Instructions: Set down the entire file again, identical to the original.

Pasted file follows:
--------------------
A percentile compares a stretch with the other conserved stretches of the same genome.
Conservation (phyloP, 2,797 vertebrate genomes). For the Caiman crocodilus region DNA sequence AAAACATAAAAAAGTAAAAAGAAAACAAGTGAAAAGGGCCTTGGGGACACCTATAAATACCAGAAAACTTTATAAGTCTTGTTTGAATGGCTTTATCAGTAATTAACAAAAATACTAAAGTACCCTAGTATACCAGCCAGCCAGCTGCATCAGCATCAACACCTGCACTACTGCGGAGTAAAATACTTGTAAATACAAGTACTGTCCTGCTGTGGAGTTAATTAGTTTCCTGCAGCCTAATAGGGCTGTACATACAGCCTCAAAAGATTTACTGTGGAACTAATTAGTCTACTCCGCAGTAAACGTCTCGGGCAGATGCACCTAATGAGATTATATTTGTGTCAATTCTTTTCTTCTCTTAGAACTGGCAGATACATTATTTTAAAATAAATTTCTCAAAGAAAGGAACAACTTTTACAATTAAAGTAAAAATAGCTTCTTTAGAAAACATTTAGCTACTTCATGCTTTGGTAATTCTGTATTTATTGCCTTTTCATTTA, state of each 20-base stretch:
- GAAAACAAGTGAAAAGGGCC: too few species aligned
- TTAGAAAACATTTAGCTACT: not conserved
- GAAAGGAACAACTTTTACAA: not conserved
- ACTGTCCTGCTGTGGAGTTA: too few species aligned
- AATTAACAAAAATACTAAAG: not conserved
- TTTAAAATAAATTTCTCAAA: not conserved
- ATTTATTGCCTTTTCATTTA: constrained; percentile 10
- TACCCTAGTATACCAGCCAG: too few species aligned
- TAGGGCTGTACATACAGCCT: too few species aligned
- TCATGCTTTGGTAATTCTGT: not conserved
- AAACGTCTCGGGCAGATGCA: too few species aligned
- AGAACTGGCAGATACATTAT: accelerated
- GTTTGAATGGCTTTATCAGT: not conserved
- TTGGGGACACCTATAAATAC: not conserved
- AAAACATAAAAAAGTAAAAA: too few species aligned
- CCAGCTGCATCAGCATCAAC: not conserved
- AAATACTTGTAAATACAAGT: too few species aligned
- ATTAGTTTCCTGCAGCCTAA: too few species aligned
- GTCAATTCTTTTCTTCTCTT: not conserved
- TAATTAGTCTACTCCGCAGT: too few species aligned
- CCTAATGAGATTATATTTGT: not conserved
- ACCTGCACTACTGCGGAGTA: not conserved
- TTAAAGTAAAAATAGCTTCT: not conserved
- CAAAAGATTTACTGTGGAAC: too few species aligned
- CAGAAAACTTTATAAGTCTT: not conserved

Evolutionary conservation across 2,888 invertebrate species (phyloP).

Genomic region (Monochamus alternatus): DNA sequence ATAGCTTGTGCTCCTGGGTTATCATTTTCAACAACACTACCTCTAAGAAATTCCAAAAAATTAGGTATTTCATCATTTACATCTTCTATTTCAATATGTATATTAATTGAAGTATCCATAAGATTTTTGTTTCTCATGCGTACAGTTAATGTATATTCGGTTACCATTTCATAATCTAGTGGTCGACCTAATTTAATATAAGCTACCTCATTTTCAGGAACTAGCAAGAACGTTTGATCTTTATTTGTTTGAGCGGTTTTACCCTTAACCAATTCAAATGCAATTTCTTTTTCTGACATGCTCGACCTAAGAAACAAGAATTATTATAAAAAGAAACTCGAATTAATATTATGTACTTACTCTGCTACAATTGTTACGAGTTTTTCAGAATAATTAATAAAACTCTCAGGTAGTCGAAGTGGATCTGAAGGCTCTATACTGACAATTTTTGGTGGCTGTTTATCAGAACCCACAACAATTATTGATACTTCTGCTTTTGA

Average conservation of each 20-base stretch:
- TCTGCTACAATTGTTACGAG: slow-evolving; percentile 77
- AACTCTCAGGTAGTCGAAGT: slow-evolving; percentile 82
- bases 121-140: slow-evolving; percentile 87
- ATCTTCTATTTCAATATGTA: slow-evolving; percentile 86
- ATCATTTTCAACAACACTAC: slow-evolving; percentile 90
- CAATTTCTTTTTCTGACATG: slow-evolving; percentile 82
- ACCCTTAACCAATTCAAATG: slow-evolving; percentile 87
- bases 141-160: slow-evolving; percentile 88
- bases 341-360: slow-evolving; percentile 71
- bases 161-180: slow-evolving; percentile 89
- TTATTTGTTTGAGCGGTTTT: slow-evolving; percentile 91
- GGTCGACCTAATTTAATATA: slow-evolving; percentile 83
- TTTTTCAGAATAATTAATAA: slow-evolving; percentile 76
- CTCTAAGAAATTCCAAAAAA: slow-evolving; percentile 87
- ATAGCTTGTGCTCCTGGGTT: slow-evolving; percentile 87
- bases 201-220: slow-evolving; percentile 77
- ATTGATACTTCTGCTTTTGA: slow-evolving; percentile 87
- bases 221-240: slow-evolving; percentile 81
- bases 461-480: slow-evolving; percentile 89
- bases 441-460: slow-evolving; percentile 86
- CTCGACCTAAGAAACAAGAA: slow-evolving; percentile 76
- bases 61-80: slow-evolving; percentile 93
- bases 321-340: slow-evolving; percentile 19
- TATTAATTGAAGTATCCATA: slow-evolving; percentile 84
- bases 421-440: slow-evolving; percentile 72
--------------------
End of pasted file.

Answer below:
A percentile compares a stretch with the other conserved stretches of the same genome.
Conservation (phyloP, 2,797 vertebrate genomes). For the Caiman crocodilus region DNA sequence AAAACATAAAAAAGTAAAAAGAAAACAAGTGAAAAGGGCCTTGGGGACACCTATAAATACCAGAAAACTTTATAAGTCTTGTTTGAATGGCTTTATCAGTAATTAACAAAAATACTAAAGTACCCTAGTATACCAGCCAGCCAGCTGCATCAGCATCAACACCTGCACTACTGCGGAGTAAAATACTTGTAAATACAAGTACTGTCCTGCTGTGGAGTTAATTAGTTTCCTGCAGCCTAATAGGGCTGTACATACAGCCTCAAAAGATTTACTGTGGAACTAATTAGTCTACTCCGCAGTAAACGTCTCGGGCAGATGCACCTAATGAGATTATATTTGTGTCAATTCTTTTCTTCTCTTAGAACTGGCAGATACATTATTTTAAAATAAATTTCTCAAAGAAAGGAACAACTTTTACAATTAAAGTAAAAATAGCTTCTTTAGAAAACATTTAGCTACTTCATGCTTTGGTAATTCTGTATTTATTGCCTTTTCATTTA, state of each 20-base stretch:
- GAAAACAAGTGAAAAGGGCC: too few species aligned
- TTAGAAAACATTTAGCTACT: not conserved
- GAAAGGAACAACTTTTACAA: not conserved
- ACTGTCCTGCTGTGGAGTTA: too few species aligned
- AATTAACAAAAATACTAAAG: not conserved
- TTTAAAATAAATTTCTCAAA: not conserved
- ATTTATTGCCTTTTCATTTA: constrained; percentile 10
- TACCCTAGTATACCAGCCAG: too few species aligned
- TAGGGCTGTACATACAGCCT: too few species aligned
- TCATGCTTTGGTAATTCTGT: not conserved
- AAACGTCTCGGGCAGATGCA: too few species aligned
- AGAACTGGCAGATACATTAT: accelerated
- GTTTGAATGGCTTTATCAGT: not conserved
- TTGGGGACACCTATAAATAC: not conserved
- AAAACATAAAAAAGTAAAAA: too few species aligned
- CCAGCTGCATCAGCATCAAC: not conserved
- AAATACTTGTAAATACAAGT: too few species aligned
- ATTAGTTTCCTGCAGCCTAA: too few species aligned
- GTCAATTCTTTTCTTCTCTT: not conserved
- TAATTAGTCTACTCCGCAGT: too few species aligned
- CCTAATGAGATTATATTTGT: not conserved
- ACCTGCACTACTGCGGAGTA: not conserved
- TTAAAGTAAAAATAGCTTCT: not conserved
- CAAAAGATTTACTGTGGAAC: too few species aligned
- CAGAAAACTTTATAAGTCTT: not conserved

Evolutionary conservation across 2,888 invertebrate species (phyloP).

Genomic region (Monochamus alternatus): DNA sequence ATAGCTTGTGCTCCTGGGTTATCATTTTCAACAACACTACCTCTAAGAAATTCCAAAAAATTAGGTATTTCATCATTTACATCTTCTATTTCAATATGTATATTAATTGAAGTATCCATAAGATTTTTGTTTCTCATGCGTACAGTTAATGTATATTCGGTTACCATTTCATAATCTAGTGGTCGACCTAATTTAATATAAGCTACCTCATTTTCAGGAACTAGCAAGAACGTTTGATCTTTATTTGTTTGAGCGGTTTTACCCTTAACCAATTCAAATGCAATTTCTTTTTCTGACATGCTCGACCTAAGAAACAAGAATTATTATAAAAAGAAACTCGAATTAATATTATGTACTTACTCTGCTACAATTGTTACGAGTTTTTCAGAATAATTAATAAAACTCTCAGGTAGTCGAAGTGGATCTGAAGGCTCTATACTGACAATTTTTGGTGGCTGTTTATCAGAACCCACAACAATTATTGATACTTCTGCTTTTGA

Average conservation of each 20-base stretch:
- TCTGCTACAATTGTTACGAG: slow-evolving; percentile 77
- AACTCTCAGGTAGTCGAAGT: slow-evolving; percentile 82
- bases 121-140: slow-evolving; percentile 87
- ATCTTCTATTTCAATATGTA: slow-evolving; percentile 86
- ATCATTTTCAACAACACTAC: slow-evolving; percentile 90
- CAATTTCTTTTTCTGACATG: slow-evolving; percentile 82
- ACCCTTAACCAATTCAAATG: slow-evolving; percentile 87
- bases 141-160: slow-evolving; percentile 88
- bases 341-360: slow-evolving; percentile 71
- bases 161-180: slow-evolving; percentile 89
- TTATTTGTTTGAGCGGTTTT: slow-evolving; percentile 91
- GGTCGACCTAATTTAATATA: slow-evolving; percentile 83
- TTTTTCAGAATAATTAATAA: slow-evolving; percentile 76
- CTCTAAGAAATTCCAAAAAA: slow-evolving; percentile 87
- ATAGCTTGTGCTCCTGGGTT: slow-evolving; percentile 87
- bases 201-220: slow-evolving; percentile 77
- ATTGATACTTCTGCTTTTGA: slow-evolving; percentile 87
- bases 221-240: slow-evolving; percentile 81
- bases 461-480: slow-evolving; percentile 89
- bases 441-460: slow-evolving; percentile 86
- CTCGACCTAAGAAACAAGAA: slow-evolving; percentile 76
- bases 61-80: slow-evolving; percentile 93
- bases 321-340: slow-evolving; percentile 19
- TATTAATTGAAGTATCCATA: slow-evolving; percentile 84
- bases 421-440: slow-evolving; percentile 72